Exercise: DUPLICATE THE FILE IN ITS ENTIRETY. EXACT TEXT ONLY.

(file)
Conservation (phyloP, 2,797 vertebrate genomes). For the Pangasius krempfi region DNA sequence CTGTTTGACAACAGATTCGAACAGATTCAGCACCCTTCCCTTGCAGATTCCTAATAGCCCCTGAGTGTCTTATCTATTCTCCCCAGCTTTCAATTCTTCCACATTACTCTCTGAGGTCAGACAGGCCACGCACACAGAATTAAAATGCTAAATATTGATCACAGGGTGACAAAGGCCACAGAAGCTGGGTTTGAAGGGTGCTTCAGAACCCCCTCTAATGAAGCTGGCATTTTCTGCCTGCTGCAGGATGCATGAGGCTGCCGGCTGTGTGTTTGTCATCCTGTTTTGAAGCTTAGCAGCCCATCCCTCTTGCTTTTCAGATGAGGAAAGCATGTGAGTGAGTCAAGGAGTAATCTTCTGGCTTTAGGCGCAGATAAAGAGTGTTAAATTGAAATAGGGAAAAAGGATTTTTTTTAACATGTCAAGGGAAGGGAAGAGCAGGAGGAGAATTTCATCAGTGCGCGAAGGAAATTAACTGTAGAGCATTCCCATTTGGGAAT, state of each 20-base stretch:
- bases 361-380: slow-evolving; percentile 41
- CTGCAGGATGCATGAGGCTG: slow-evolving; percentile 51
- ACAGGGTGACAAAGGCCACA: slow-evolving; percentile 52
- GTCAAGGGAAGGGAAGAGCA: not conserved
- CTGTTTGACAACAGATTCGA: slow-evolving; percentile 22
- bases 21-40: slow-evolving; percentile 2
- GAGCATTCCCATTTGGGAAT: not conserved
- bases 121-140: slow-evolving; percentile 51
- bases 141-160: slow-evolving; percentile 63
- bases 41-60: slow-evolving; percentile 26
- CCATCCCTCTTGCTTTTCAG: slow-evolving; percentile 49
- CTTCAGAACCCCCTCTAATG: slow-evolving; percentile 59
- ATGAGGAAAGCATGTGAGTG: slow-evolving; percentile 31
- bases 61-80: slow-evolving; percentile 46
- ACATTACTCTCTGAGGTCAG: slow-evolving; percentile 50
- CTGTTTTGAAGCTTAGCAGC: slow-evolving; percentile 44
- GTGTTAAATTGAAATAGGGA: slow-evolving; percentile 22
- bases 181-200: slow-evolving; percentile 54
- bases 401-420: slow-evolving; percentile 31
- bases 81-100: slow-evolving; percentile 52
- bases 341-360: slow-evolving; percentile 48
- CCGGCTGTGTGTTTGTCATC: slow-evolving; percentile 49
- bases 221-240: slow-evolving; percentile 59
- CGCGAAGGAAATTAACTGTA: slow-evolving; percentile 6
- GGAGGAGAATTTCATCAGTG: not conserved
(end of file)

Conservation (phyloP, 2,797 vertebrate genomes). For the Pangasius krempfi region DNA sequence CTGTTTGACAACAGATTCGAACAGATTCAGCACCCTTCCCTTGCAGATTCCTAATAGCCCCTGAGTGTCTTATCTATTCTCCCCAGCTTTCAATTCTTCCACATTACTCTCTGAGGTCAGACAGGCCACGCACACAGAATTAAAATGCTAAATATTGATCACAGGGTGACAAAGGCCACAGAAGCTGGGTTTGAAGGGTGCTTCAGAACCCCCTCTAATGAAGCTGGCATTTTCTGCCTGCTGCAGGATGCATGAGGCTGCCGGCTGTGTGTTTGTCATCCTGTTTTGAAGCTTAGCAGCCCATCCCTCTTGCTTTTCAGATGAGGAAAGCATGTGAGTGAGTCAAGGAGTAATCTTCTGGCTTTAGGCGCAGATAAAGAGTGTTAAATTGAAATAGGGAAAAAGGATTTTTTTTAACATGTCAAGGGAAGGGAAGAGCAGGAGGAGAATTTCATCAGTGCGCGAAGGAAATTAACTGTAGAGCATTCCCATTTGGGAAT, state of each 20-base stretch:
- bases 361-380: slow-evolving; percentile 41
- CTGCAGGATGCATGAGGCTG: slow-evolving; percentile 51
- ACAGGGTGACAAAGGCCACA: slow-evolving; percentile 52
- GTCAAGGGAAGGGAAGAGCA: not conserved
- CTGTTTGACAACAGATTCGA: slow-evolving; percentile 22
- bases 21-40: slow-evolving; percentile 2
- GAGCATTCCCATTTGGGAAT: not conserved
- bases 121-140: slow-evolving; percentile 51
- bases 141-160: slow-evolving; percentile 63
- bases 41-60: slow-evolving; percentile 26
- CCATCCCTCTTGCTTTTCAG: slow-evolving; percentile 49
- CTTCAGAACCCCCTCTAATG: slow-evolving; percentile 59
- ATGAGGAAAGCATGTGAGTG: slow-evolving; percentile 31
- bases 61-80: slow-evolving; percentile 46
- ACATTACTCTCTGAGGTCAG: slow-evolving; percentile 50
- CTGTTTTGAAGCTTAGCAGC: slow-evolving; percentile 44
- GTGTTAAATTGAAATAGGGA: slow-evolving; percentile 22
- bases 181-200: slow-evolving; percentile 54
- bases 401-420: slow-evolving; percentile 31
- bases 81-100: slow-evolving; percentile 52
- bases 341-360: slow-evolving; percentile 48
- CCGGCTGTGTGTTTGTCATC: slow-evolving; percentile 49
- bases 221-240: slow-evolving; percentile 59
- CGCGAAGGAAATTAACTGTA: slow-evolving; percentile 6
- GGAGGAGAATTTCATCAGTG: not conserved